Well, it happened. Media outlets reported today that private schools in Swat closed in compliance with the Taliban edict banning girls’ education, [see CHUP's past coverage on the ban announcement]. According to BBC News, “Owners say the schools will not reopen until the conflict in Swat is resolved, or the Taleban revoke the ban.” The BBC’s M Ilyas Khan reported, “School owners in Mingora, the administrative centre of Swat district, say even if they keep the schools open, parents are unlikely to send their children in view of the Taliban threat.” Ahmad Shah, a Mingora school owner, told him, “The local administration called a meeting of Mingora’s school owners two days ago and promised to provide security to us if we remained open, but no one is ready to run the risk.” The BBC noted in its coverage:
There are more than 350 privately owned schools in Swat, each with separate sections for boys and girls, according to data available from a local association of schools. Over the past year, most of them were ordered closed by the Taliban, except 96 schools that operated in Mingora town. They have now closed, bringing all privately administered girls’ education in Swat to an end.
However, according to the AFP, “Pakistan’s umbrella Taliban organization in a statement Friday distanced itself from the threat from the local commander, saying it wasn’t against the education of boys or girls.” Mullah Omar asserted, “We do not agree with the ban on education in Swat…We are in contact with Maulana Fazlullah and we hope an announcement to withdraw the decision will be made soon on his FM radio.” [Maulana Fazlullah heads the Swat-based extremist group, the Tehreek-e-Nafaz-e-Shariat-e-Mohammadi (TNSM), and has been dubbed the "Radio Mullah" for his sermons and tirades broadcast by his pirate radio station, see CHUP's past post for more background.]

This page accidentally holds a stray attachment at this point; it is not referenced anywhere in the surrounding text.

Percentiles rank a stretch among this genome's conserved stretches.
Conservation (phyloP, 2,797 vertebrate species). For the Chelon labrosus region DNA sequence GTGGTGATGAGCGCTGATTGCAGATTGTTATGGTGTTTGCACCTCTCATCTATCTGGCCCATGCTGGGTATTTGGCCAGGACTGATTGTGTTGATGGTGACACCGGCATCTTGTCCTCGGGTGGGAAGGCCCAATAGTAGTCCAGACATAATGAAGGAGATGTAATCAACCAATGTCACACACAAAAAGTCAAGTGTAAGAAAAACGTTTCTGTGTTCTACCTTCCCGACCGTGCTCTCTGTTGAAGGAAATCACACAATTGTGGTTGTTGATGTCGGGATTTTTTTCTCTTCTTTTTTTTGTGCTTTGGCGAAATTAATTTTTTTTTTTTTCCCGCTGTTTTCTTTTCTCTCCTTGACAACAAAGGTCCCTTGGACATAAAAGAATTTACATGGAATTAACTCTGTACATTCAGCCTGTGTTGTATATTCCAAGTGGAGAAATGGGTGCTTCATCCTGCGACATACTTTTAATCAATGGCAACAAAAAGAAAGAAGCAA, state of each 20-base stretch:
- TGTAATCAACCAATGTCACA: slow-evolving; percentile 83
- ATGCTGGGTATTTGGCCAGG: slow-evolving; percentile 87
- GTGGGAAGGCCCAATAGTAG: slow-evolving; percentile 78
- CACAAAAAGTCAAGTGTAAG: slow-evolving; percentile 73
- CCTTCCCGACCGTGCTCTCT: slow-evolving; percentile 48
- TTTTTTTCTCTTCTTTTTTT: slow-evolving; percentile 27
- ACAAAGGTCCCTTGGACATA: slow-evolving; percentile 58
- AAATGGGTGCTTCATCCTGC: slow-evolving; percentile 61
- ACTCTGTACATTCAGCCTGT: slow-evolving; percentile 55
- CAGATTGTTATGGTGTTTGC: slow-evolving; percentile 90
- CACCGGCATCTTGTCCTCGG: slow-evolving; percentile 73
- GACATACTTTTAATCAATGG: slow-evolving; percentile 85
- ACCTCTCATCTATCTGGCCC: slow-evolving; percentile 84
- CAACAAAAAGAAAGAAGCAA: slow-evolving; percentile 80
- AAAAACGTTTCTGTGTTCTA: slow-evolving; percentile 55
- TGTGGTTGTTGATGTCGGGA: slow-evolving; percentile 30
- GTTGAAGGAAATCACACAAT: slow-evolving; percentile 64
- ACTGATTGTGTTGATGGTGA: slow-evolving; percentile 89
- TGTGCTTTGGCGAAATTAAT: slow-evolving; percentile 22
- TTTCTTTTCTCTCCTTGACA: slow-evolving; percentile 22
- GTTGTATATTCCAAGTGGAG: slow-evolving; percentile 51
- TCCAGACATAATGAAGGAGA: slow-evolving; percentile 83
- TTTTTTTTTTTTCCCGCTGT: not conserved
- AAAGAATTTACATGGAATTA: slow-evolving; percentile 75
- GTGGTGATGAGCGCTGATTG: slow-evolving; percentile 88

Information and Broadcasting Minister Sherry Rehman stated today that “the government would work with the provincial administration to protect education, particularly for girls, in North West Frontier Province,” adding that “she expected a resolution in the National Assembly against the attacks on schools.”
Rehman’s response was disappointing, at best. If the government wishes to truly protect its citizens and their right to education, it needs to do more than issue “resolutions” that ultimately do nothing to improve the immediate problems at hand. Moreover, although the local administration promised to provide security to these private schools, the fact that fear still remains says a lot about the influence these militant groups wield in Swat Valley. [Image from BBC]